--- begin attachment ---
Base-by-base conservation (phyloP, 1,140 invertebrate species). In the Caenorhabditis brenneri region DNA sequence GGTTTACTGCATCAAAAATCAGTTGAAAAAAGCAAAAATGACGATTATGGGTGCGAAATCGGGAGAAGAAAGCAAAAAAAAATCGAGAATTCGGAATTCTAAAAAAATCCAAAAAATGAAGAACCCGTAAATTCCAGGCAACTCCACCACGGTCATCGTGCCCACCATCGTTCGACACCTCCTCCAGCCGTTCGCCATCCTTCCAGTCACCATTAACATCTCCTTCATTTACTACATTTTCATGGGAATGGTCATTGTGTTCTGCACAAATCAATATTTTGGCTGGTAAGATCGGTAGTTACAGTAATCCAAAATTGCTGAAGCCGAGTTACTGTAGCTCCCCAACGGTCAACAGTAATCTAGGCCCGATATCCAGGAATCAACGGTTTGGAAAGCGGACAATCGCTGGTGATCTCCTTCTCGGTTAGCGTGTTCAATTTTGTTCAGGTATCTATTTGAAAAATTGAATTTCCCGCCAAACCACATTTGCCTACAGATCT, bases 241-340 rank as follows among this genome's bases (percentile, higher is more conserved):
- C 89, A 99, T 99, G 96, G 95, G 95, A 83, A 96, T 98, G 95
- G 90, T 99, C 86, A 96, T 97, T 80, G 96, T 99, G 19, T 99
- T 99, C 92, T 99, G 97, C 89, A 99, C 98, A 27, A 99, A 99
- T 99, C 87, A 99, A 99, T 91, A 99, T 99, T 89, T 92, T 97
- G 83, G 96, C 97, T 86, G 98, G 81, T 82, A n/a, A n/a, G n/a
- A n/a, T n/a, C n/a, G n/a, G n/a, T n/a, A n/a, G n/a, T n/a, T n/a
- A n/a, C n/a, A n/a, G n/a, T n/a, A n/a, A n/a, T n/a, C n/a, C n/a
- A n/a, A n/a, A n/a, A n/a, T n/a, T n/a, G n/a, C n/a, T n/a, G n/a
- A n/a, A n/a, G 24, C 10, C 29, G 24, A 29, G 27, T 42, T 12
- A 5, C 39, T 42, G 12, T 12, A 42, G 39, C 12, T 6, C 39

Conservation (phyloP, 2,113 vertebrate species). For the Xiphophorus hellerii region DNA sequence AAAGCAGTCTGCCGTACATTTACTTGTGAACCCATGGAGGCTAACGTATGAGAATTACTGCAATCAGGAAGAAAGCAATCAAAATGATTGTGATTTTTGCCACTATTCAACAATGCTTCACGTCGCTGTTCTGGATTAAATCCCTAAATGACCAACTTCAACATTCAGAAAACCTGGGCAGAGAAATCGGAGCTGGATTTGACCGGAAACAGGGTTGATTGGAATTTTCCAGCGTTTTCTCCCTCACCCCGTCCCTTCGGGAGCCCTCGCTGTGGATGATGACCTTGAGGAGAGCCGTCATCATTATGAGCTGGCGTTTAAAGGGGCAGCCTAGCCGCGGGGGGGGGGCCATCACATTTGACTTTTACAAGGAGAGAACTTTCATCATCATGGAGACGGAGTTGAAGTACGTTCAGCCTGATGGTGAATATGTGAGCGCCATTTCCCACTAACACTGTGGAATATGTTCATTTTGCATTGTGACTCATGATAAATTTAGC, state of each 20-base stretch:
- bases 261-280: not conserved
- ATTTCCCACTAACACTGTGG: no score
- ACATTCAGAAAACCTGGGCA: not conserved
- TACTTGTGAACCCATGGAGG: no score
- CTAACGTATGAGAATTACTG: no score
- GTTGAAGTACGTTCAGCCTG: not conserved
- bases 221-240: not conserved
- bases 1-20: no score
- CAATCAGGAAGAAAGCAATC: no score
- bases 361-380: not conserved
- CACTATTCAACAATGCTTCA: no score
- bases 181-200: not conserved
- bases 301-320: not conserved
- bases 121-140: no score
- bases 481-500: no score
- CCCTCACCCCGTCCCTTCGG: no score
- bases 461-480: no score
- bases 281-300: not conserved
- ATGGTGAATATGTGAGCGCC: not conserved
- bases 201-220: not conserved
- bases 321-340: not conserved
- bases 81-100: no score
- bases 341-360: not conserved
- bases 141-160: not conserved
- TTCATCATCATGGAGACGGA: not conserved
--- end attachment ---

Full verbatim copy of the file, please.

Base-by-base conservation (phyloP, 1,140 invertebrate species). In the Caenorhabditis brenneri region DNA sequence GGTTTACTGCATCAAAAATCAGTTGAAAAAAGCAAAAATGACGATTATGGGTGCGAAATCGGGAGAAGAAAGCAAAAAAAAATCGAGAATTCGGAATTCTAAAAAAATCCAAAAAATGAAGAACCCGTAAATTCCAGGCAACTCCACCACGGTCATCGTGCCCACCATCGTTCGACACCTCCTCCAGCCGTTCGCCATCCTTCCAGTCACCATTAACATCTCCTTCATTTACTACATTTTCATGGGAATGGTCATTGTGTTCTGCACAAATCAATATTTTGGCTGGTAAGATCGGTAGTTACAGTAATCCAAAATTGCTGAAGCCGAGTTACTGTAGCTCCCCAACGGTCAACAGTAATCTAGGCCCGATATCCAGGAATCAACGGTTTGGAAAGCGGACAATCGCTGGTGATCTCCTTCTCGGTTAGCGTGTTCAATTTTGTTCAGGTATCTATTTGAAAAATTGAATTTCCCGCCAAACCACATTTGCCTACAGATCT, bases 241-340 rank as follows among this genome's bases (percentile, higher is more conserved):
- C 89, A 99, T 99, G 96, G 95, G 95, A 83, A 96, T 98, G 95
- G 90, T 99, C 86, A 96, T 97, T 80, G 96, T 99, G 19, T 99
- T 99, C 92, T 99, G 97, C 89, A 99, C 98, A 27, A 99, A 99
- T 99, C 87, A 99, A 99, T 91, A 99, T 99, T 89, T 92, T 97
- G 83, G 96, C 97, T 86, G 98, G 81, T 82, A n/a, A n/a, G n/a
- A n/a, T n/a, C n/a, G n/a, G n/a, T n/a, A n/a, G n/a, T n/a, T n/a
- A n/a, C n/a, A n/a, G n/a, T n/a, A n/a, A n/a, T n/a, C n/a, C n/a
- A n/a, A n/a, A n/a, A n/a, T n/a, T n/a, G n/a, C n/a, T n/a, G n/a
- A n/a, A n/a, G 24, C 10, C 29, G 24, A 29, G 27, T 42, T 12
- A 5, C 39, T 42, G 12, T 12, A 42, G 39, C 12, T 6, C 39

Conservation (phyloP, 2,113 vertebrate species). For the Xiphophorus hellerii region DNA sequence AAAGCAGTCTGCCGTACATTTACTTGTGAACCCATGGAGGCTAACGTATGAGAATTACTGCAATCAGGAAGAAAGCAATCAAAATGATTGTGATTTTTGCCACTATTCAACAATGCTTCACGTCGCTGTTCTGGATTAAATCCCTAAATGACCAACTTCAACATTCAGAAAACCTGGGCAGAGAAATCGGAGCTGGATTTGACCGGAAACAGGGTTGATTGGAATTTTCCAGCGTTTTCTCCCTCACCCCGTCCCTTCGGGAGCCCTCGCTGTGGATGATGACCTTGAGGAGAGCCGTCATCATTATGAGCTGGCGTTTAAAGGGGCAGCCTAGCCGCGGGGGGGGGGCCATCACATTTGACTTTTACAAGGAGAGAACTTTCATCATCATGGAGACGGAGTTGAAGTACGTTCAGCCTGATGGTGAATATGTGAGCGCCATTTCCCACTAACACTGTGGAATATGTTCATTTTGCATTGTGACTCATGATAAATTTAGC, state of each 20-base stretch:
- bases 261-280: not conserved
- ATTTCCCACTAACACTGTGG: no score
- ACATTCAGAAAACCTGGGCA: not conserved
- TACTTGTGAACCCATGGAGG: no score
- CTAACGTATGAGAATTACTG: no score
- GTTGAAGTACGTTCAGCCTG: not conserved
- bases 221-240: not conserved
- bases 1-20: no score
- CAATCAGGAAGAAAGCAATC: no score
- bases 361-380: not conserved
- CACTATTCAACAATGCTTCA: no score
- bases 181-200: not conserved
- bases 301-320: not conserved
- bases 121-140: no score
- bases 481-500: no score
- CCCTCACCCCGTCCCTTCGG: no score
- bases 461-480: no score
- bases 281-300: not conserved
- ATGGTGAATATGTGAGCGCC: not conserved
- bases 201-220: not conserved
- bases 321-340: not conserved
- bases 81-100: no score
- bases 341-360: not conserved
- bases 141-160: not conserved
- TTCATCATCATGGAGACGGA: not conserved